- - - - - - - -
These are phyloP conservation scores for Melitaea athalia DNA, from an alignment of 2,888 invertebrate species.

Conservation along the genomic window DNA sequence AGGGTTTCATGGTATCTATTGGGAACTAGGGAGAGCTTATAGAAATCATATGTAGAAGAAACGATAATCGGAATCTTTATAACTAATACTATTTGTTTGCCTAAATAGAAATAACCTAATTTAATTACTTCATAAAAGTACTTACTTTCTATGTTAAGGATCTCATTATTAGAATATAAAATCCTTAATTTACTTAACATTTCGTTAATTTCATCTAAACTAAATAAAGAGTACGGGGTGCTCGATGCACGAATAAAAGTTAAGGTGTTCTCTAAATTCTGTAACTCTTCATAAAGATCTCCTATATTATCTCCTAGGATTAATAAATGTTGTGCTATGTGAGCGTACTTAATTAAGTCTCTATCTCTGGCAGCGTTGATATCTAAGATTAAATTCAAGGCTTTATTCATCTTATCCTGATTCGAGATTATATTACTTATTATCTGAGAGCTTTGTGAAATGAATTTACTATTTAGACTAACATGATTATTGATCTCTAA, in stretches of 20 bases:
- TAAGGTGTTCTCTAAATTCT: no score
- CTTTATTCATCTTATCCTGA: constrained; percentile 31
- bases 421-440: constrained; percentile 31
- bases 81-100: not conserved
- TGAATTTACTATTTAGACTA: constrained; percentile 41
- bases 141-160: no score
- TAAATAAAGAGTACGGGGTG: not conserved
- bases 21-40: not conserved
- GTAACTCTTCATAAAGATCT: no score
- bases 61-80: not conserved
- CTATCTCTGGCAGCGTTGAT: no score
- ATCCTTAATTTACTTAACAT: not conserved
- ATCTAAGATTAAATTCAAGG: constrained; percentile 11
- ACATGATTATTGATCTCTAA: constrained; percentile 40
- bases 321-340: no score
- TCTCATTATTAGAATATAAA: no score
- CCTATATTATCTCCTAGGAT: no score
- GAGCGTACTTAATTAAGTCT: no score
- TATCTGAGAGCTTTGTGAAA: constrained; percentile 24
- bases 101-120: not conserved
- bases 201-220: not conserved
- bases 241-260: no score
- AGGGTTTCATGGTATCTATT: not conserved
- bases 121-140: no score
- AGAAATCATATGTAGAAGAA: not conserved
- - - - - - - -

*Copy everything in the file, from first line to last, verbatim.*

These are phyloP conservation scores for Melitaea athalia DNA, from an alignment of 2,888 invertebrate species.

Conservation along the genomic window DNA sequence AGGGTTTCATGGTATCTATTGGGAACTAGGGAGAGCTTATAGAAATCATATGTAGAAGAAACGATAATCGGAATCTTTATAACTAATACTATTTGTTTGCCTAAATAGAAATAACCTAATTTAATTACTTCATAAAAGTACTTACTTTCTATGTTAAGGATCTCATTATTAGAATATAAAATCCTTAATTTACTTAACATTTCGTTAATTTCATCTAAACTAAATAAAGAGTACGGGGTGCTCGATGCACGAATAAAAGTTAAGGTGTTCTCTAAATTCTGTAACTCTTCATAAAGATCTCCTATATTATCTCCTAGGATTAATAAATGTTGTGCTATGTGAGCGTACTTAATTAAGTCTCTATCTCTGGCAGCGTTGATATCTAAGATTAAATTCAAGGCTTTATTCATCTTATCCTGATTCGAGATTATATTACTTATTATCTGAGAGCTTTGTGAAATGAATTTACTATTTAGACTAACATGATTATTGATCTCTAA, in stretches of 20 bases:
- TAAGGTGTTCTCTAAATTCT: no score
- CTTTATTCATCTTATCCTGA: constrained; percentile 31
- bases 421-440: constrained; percentile 31
- bases 81-100: not conserved
- TGAATTTACTATTTAGACTA: constrained; percentile 41
- bases 141-160: no score
- TAAATAAAGAGTACGGGGTG: not conserved
- bases 21-40: not conserved
- GTAACTCTTCATAAAGATCT: no score
- bases 61-80: not conserved
- CTATCTCTGGCAGCGTTGAT: no score
- ATCCTTAATTTACTTAACAT: not conserved
- ATCTAAGATTAAATTCAAGG: constrained; percentile 11
- ACATGATTATTGATCTCTAA: constrained; percentile 40
- bases 321-340: no score
- TCTCATTATTAGAATATAAA: no score
- CCTATATTATCTCCTAGGAT: no score
- GAGCGTACTTAATTAAGTCT: no score
- TATCTGAGAGCTTTGTGAAA: constrained; percentile 24
- bases 101-120: not conserved
- bases 201-220: not conserved
- bases 241-260: no score
- AGGGTTTCATGGTATCTATT: not conserved
- bases 121-140: no score
- AGAAATCATATGTAGAAGAA: not conserved